Torch-bearing bigots were already starting to gather that night, near a statue of former President Thomas Jefferson on campus.

“You could see torches and you could hear yelling,” Mack recalled in an interview at the same restaurant. “I was like, nope, going home. Doesn’t look good.”

Mack and his fellow UVA students are still processing the events that took place at their campus as they began classes this week, with the university still in recovery mode. Members of the University of Virginia’s community were injured over the chaotic weekend: a UVA employee had a stroke after being hit by a tiki torch, and a second-year student at the university sustained a skull fracture and facial wounds when a car driven by a white supremacist plowed into a group of counterprotesters downtown, killing one woman.
The Washington Post via Getty Images
Several hundred white supremacists carrying torches parade through the University of Virginia campus on Aug. 11.

More broadly, “Mr. Jefferson’s University” is grappling with its history and its future as an institution closely affiliated with a slave-owning founding father and now with frightening images of marching white supremacists.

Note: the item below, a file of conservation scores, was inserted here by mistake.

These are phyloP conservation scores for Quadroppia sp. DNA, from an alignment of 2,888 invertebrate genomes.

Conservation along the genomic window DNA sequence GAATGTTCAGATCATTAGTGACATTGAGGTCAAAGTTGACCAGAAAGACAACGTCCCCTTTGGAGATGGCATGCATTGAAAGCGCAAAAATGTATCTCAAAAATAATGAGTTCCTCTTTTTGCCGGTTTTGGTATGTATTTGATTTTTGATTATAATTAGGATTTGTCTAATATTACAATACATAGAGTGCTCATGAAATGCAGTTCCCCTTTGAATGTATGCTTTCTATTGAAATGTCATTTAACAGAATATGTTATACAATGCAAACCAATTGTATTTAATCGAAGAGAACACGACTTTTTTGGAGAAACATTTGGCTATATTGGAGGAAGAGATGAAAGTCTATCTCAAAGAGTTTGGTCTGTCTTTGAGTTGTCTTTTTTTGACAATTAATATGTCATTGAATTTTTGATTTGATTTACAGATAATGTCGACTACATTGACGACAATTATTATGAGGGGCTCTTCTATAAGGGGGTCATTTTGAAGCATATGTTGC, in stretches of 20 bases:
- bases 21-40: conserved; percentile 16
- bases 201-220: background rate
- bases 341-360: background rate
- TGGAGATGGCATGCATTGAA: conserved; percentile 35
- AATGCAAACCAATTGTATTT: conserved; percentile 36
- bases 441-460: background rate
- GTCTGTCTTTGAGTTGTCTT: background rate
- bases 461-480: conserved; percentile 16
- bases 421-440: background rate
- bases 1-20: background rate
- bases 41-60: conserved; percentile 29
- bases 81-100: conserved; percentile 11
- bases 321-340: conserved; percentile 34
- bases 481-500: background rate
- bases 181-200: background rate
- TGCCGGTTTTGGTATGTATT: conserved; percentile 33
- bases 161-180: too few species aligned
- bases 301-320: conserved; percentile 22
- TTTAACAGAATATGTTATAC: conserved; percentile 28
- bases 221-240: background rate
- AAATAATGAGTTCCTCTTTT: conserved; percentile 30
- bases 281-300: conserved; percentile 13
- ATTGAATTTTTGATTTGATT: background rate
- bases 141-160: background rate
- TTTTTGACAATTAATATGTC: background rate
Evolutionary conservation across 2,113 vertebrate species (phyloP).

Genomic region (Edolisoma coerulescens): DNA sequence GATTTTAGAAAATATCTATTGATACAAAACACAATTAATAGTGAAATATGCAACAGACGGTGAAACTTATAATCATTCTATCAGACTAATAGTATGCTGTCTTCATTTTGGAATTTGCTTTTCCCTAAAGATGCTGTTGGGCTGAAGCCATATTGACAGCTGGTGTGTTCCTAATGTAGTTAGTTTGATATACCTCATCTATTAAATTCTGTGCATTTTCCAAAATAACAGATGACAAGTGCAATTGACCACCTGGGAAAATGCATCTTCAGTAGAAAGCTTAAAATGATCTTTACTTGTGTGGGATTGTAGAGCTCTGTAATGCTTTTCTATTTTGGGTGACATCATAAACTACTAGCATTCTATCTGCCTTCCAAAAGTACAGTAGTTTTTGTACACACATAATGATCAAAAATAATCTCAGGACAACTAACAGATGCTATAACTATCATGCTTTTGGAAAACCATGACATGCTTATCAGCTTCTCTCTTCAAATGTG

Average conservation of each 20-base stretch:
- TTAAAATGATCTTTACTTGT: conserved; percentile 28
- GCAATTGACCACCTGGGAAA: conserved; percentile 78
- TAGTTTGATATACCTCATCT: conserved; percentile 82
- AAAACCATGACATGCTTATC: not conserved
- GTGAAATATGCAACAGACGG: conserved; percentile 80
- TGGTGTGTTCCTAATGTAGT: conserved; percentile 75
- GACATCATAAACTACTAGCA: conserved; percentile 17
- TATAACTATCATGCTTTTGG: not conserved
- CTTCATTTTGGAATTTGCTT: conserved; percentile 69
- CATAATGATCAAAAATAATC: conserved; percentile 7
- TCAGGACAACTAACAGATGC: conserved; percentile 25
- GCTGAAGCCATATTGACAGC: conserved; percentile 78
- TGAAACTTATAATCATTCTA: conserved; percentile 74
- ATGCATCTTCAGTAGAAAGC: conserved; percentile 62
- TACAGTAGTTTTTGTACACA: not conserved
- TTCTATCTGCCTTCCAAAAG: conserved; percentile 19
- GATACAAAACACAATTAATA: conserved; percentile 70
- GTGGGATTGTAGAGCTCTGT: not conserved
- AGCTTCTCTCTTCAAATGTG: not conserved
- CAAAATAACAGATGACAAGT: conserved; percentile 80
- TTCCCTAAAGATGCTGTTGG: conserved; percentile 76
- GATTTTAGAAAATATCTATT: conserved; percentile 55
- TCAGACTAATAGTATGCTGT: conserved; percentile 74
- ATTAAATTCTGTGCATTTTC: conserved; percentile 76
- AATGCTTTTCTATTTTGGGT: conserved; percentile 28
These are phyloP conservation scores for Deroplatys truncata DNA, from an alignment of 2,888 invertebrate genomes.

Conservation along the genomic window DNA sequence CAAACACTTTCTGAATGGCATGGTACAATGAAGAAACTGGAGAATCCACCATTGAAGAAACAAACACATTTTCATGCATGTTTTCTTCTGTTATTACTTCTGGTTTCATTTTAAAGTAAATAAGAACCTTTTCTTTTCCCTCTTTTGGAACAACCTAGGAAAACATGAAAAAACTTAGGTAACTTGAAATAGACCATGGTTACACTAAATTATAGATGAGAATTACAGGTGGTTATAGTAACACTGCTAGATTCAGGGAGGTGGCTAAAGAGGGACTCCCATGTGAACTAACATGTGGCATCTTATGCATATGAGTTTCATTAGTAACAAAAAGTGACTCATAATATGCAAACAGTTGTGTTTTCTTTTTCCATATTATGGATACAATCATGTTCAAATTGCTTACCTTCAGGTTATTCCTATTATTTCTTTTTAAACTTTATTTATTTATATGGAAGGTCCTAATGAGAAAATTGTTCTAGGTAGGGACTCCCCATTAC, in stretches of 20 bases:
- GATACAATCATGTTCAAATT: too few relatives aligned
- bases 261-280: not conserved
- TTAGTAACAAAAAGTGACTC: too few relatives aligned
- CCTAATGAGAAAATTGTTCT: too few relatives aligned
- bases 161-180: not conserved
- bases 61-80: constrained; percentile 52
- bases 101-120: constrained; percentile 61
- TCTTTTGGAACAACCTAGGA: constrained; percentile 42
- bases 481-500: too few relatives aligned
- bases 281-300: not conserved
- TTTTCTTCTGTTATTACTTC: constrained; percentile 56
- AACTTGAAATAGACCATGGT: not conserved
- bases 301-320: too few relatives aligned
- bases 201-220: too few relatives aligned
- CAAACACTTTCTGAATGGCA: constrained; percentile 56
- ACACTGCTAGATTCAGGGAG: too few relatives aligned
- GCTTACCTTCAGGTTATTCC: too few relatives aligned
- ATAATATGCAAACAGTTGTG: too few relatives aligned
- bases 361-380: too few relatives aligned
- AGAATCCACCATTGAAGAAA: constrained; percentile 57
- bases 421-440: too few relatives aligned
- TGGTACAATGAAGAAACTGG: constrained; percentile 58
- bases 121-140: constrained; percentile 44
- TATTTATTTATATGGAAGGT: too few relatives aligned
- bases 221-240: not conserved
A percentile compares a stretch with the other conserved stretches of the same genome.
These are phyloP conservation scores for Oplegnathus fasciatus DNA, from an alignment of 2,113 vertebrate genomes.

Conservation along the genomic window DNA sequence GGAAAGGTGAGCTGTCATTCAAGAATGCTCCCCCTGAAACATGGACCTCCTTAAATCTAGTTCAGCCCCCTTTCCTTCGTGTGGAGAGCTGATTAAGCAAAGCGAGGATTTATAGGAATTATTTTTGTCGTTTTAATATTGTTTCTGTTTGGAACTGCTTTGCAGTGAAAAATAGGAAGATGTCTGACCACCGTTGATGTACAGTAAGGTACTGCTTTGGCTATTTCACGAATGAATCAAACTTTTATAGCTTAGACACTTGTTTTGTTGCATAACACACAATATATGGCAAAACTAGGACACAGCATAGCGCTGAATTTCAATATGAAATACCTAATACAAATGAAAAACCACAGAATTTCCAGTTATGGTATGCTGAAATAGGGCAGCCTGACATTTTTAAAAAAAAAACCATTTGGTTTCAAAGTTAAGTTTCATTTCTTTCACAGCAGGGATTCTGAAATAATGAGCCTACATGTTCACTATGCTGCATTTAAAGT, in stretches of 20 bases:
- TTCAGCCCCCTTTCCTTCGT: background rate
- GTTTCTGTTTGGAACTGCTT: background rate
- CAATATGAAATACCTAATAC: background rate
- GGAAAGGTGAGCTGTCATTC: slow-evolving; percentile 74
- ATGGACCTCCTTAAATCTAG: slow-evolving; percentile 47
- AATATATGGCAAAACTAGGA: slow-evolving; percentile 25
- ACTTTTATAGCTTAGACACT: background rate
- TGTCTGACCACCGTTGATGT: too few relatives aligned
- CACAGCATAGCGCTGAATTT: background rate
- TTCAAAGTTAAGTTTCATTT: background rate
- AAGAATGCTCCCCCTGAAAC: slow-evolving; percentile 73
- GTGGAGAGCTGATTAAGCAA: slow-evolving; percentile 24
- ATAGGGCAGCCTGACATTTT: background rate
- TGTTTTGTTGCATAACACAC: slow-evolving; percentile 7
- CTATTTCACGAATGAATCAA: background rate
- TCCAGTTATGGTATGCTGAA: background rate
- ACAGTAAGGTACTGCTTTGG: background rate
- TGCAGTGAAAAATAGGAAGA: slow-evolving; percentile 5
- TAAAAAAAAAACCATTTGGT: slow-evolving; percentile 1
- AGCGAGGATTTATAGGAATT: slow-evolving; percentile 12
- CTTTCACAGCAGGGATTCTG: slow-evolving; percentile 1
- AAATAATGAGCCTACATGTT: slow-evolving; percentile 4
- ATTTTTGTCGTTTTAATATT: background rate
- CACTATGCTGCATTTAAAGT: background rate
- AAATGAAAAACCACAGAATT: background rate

Mack said he’d had a positive experience at UVA and was worried about the impression others may have of the university because of the images that filled social feeds this month. “UVA is definitely nowhere near associated with that,” he said.

But the open display of racism on UVA’s campus has reignited discussion about diversity at the university, which has long been an issue of concern. A black student didn’t graduate from the instition until 1959, long after many schools had integrated. And today, the school’s percentage of African-American students lags behind what might be expected for a public university in a state where 22 percent of public high school graduates are black.

UVA says it has made progress on the diversity front. The incoming class of freshmen ― or first-years, in UVA parlance ― is the “most diverse class” in the institution’s history, the university told HuffPost in a statement this week. (That claim evidently factors in socioeconomic diversity.) The school said that preliminary data shows a slight increase in the percentage of African-American undergrads, up to nearly 8.5 percent from 8.1 in 2016, and that black students make up 9 percent of the incoming class.